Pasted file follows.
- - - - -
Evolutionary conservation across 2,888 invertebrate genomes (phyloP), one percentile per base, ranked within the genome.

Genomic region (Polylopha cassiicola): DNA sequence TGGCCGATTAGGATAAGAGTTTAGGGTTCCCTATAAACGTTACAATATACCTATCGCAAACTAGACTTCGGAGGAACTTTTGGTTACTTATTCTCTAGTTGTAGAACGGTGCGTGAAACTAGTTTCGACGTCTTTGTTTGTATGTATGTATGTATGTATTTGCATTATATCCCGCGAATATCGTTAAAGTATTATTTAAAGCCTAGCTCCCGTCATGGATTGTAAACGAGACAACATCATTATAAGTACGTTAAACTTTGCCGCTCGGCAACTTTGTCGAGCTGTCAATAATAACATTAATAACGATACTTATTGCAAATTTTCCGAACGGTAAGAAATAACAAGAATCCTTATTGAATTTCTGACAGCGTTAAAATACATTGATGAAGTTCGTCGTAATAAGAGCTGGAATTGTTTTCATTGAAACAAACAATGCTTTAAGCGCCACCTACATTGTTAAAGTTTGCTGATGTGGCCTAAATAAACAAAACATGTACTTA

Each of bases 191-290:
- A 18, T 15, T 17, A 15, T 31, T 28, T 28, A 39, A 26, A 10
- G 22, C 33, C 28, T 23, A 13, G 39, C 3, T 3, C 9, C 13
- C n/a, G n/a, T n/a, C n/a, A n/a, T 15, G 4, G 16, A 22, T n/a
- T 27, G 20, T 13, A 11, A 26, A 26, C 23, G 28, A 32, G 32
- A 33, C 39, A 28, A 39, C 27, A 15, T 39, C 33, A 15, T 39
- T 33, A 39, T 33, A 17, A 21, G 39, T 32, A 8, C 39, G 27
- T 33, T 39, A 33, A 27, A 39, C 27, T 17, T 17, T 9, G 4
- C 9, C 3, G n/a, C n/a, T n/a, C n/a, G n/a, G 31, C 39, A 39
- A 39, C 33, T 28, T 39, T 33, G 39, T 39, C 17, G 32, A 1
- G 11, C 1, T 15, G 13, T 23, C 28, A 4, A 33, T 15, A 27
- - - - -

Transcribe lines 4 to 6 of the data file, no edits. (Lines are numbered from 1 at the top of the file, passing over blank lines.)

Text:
- A 18, T 15, T 17, A 15, T 31, T 28, T 28, A 39, A 26, A 10
- G 22, C 33, C 28, T 23, A 13, G 39, C 3, T 3, C 9, C 13
- C n/a, G n/a, T n/a, C n/a, A n/a, T 15, G 4, G 16, A 22, T n/a